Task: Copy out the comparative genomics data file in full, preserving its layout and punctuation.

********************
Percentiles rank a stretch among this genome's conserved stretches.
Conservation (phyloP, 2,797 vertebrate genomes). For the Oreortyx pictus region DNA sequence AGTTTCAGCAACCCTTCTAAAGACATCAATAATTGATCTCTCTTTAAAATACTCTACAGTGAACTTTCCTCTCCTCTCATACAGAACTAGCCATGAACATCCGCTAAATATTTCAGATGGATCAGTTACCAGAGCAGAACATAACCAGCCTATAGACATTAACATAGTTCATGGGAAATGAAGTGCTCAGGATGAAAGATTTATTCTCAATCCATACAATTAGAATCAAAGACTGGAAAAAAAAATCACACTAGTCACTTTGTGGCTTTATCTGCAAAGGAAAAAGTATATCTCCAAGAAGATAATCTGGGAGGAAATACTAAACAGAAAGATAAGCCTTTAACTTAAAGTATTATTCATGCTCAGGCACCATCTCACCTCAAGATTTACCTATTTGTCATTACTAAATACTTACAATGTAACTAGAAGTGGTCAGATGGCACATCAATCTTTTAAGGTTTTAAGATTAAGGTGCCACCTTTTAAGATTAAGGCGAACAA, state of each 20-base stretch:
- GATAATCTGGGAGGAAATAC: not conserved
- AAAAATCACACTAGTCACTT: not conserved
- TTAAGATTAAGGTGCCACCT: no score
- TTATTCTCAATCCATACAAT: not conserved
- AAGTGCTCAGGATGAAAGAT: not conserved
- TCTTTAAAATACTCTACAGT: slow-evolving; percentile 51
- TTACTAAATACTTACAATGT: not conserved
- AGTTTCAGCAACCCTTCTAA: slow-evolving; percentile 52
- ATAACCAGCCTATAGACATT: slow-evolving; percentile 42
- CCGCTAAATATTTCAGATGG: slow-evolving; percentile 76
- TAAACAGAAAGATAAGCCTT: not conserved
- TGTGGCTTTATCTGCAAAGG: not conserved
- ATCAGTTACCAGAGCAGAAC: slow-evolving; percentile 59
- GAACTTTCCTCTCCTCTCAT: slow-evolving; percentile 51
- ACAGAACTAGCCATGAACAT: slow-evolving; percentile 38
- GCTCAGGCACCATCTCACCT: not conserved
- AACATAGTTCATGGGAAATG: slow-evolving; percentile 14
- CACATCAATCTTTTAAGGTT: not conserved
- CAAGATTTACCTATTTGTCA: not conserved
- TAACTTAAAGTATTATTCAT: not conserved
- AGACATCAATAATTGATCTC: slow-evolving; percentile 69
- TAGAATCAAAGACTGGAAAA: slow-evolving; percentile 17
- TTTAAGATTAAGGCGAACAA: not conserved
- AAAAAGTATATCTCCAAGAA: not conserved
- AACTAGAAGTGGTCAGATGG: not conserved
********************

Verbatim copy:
Percentiles rank a stretch among this genome's conserved stretches.
Conservation (phyloP, 2,797 vertebrate genomes). For the Oreortyx pictus region DNA sequence AGTTTCAGCAACCCTTCTAAAGACATCAATAATTGATCTCTCTTTAAAATACTCTACAGTGAACTTTCCTCTCCTCTCATACAGAACTAGCCATGAACATCCGCTAAATATTTCAGATGGATCAGTTACCAGAGCAGAACATAACCAGCCTATAGACATTAACATAGTTCATGGGAAATGAAGTGCTCAGGATGAAAGATTTATTCTCAATCCATACAATTAGAATCAAAGACTGGAAAAAAAAATCACACTAGTCACTTTGTGGCTTTATCTGCAAAGGAAAAAGTATATCTCCAAGAAGATAATCTGGGAGGAAATACTAAACAGAAAGATAAGCCTTTAACTTAAAGTATTATTCATGCTCAGGCACCATCTCACCTCAAGATTTACCTATTTGTCATTACTAAATACTTACAATGTAACTAGAAGTGGTCAGATGGCACATCAATCTTTTAAGGTTTTAAGATTAAGGTGCCACCTTTTAAGATTAAGGCGAACAA, state of each 20-base stretch:
- GATAATCTGGGAGGAAATAC: not conserved
- AAAAATCACACTAGTCACTT: not conserved
- TTAAGATTAAGGTGCCACCT: no score
- TTATTCTCAATCCATACAAT: not conserved
- AAGTGCTCAGGATGAAAGAT: not conserved
- TCTTTAAAATACTCTACAGT: slow-evolving; percentile 51
- TTACTAAATACTTACAATGT: not conserved
- AGTTTCAGCAACCCTTCTAA: slow-evolving; percentile 52
- ATAACCAGCCTATAGACATT: slow-evolving; percentile 42
- CCGCTAAATATTTCAGATGG: slow-evolving; percentile 76
- TAAACAGAAAGATAAGCCTT: not conserved
- TGTGGCTTTATCTGCAAAGG: not conserved
- ATCAGTTACCAGAGCAGAAC: slow-evolving; percentile 59
- GAACTTTCCTCTCCTCTCAT: slow-evolving; percentile 51
- ACAGAACTAGCCATGAACAT: slow-evolving; percentile 38
- GCTCAGGCACCATCTCACCT: not conserved
- AACATAGTTCATGGGAAATG: slow-evolving; percentile 14
- CACATCAATCTTTTAAGGTT: not conserved
- CAAGATTTACCTATTTGTCA: not conserved
- TAACTTAAAGTATTATTCAT: not conserved
- AGACATCAATAATTGATCTC: slow-evolving; percentile 69
- TAGAATCAAAGACTGGAAAA: slow-evolving; percentile 17
- TTTAAGATTAAGGCGAACAA: not conserved
- AAAAAGTATATCTCCAAGAA: not conserved
- AACTAGAAGTGGTCAGATGG: not conserved